My 5 Favorite Things about Paraguay


I am from the USA, so my list reflects a comparison between Paraguay and the United States. My top five reasons for loving my life in Paraguay are:

 

       1.  FREEDOM. It sounds weird that someone born in “the land of the free” would find more freedom abroad, but I have much less restriction on my personal liberty in Paraguay. Here as a property owner, I ask no one before I do anything with my land. No permits, No arrogant bureaucrat to pass judgment on my project. Put up a shed? Put up a fence? Sink a well? No problem. No fees. In the States, I got flak for putting up a doghouse. Also, I can burn my leaves or cook some burgers on a campfire in my yard without cops rushing into my yard with guns leveled at me screaming “Get on the ground!” “Get on the ground!” “Show me your permit”.

 

       2. CLIMATE. I grew up in the northeastern U.S., and am tired of ice cold winters and snow. Here the crops grow year round.  There are cold days in July and August, where it can get down into the 30s Fahrenheit, but this doesn’t affect my many fruit trees or my garden. My banana plants were damaged one year, and lost some leaves, but that is about it. Also, there are no hurricanes or earthquakes, and tornados are extremely rare and not large when they do occur.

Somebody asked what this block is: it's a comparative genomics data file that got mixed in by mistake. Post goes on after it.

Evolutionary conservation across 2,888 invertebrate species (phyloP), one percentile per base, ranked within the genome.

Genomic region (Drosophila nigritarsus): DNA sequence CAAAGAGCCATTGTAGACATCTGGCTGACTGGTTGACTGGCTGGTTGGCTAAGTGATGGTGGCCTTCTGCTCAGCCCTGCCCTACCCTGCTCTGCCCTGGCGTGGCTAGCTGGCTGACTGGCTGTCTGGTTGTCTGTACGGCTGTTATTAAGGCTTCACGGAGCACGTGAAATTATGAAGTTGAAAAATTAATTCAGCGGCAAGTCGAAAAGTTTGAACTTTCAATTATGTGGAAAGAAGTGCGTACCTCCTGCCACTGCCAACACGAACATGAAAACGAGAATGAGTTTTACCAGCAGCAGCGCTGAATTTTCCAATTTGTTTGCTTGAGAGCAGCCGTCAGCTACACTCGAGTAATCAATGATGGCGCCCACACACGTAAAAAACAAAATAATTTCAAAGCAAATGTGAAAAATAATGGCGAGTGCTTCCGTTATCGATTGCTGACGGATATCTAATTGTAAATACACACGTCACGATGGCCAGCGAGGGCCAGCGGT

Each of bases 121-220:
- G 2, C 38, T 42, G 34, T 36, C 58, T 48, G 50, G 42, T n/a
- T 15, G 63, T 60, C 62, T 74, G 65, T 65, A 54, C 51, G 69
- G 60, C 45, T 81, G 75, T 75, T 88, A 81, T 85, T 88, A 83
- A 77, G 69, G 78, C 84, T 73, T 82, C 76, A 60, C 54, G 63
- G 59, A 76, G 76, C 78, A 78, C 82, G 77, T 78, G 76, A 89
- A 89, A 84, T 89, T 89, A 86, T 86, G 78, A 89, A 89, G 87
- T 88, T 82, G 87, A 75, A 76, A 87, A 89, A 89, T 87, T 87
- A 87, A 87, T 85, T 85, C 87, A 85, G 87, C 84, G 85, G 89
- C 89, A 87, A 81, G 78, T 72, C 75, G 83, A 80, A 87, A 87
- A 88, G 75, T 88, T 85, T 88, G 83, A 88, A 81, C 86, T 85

3. COST OF PROPERTY. I bought a well-made two-bedroom brick house with 3 hectares (7.5 acres) of land in 2008 for $30,000. In the States this is impossible. I would have had to enslave myself to a bank for thirty years to buy a house, and worry for all that time about paying my mortgage. I own my house outright, and have since day one.

 

       4.  COST OF LIVING. While this is rising as time goes by, if you know where to buy, you can find just about anything you want for less than it costs in the States.

 

       5  CORRUPTION. That’s right, I like the corruption here. ALL countries on the face of this planet have corrupt governments. The only difference is in who can participate in this corruption. In the States, big banks, like Goldman Sachs can defraud investors of billions of dollars, then pay a paltry 10 or 12 million dollars and not admit any guilt in a “settlement”. Wealthy criminals, in the rare occasions that they are convicted, have the political connections necessary to do any brief prison time they receive in a “country club” prison like Danbury, CT. The traffic police won’t even pull over a limousine.  The little people live by different rules. If you get pulled over when the traffic cops are trying to make their quota of tickets, look forward to an “excessive speed” ticket, even if you weren’t speeding. You will then probably be saddled with a $100 or $150 ticket, no matter how much talking you do. In Paraguay almost anyone can, and does, participate in the corruption. Here the cops are also out trying to raise revenue. The difference is that the cops here are so poorly paid that a $10 or $20 bribe will get you out of that “excessive speed” ticket that you were innocent of anyway.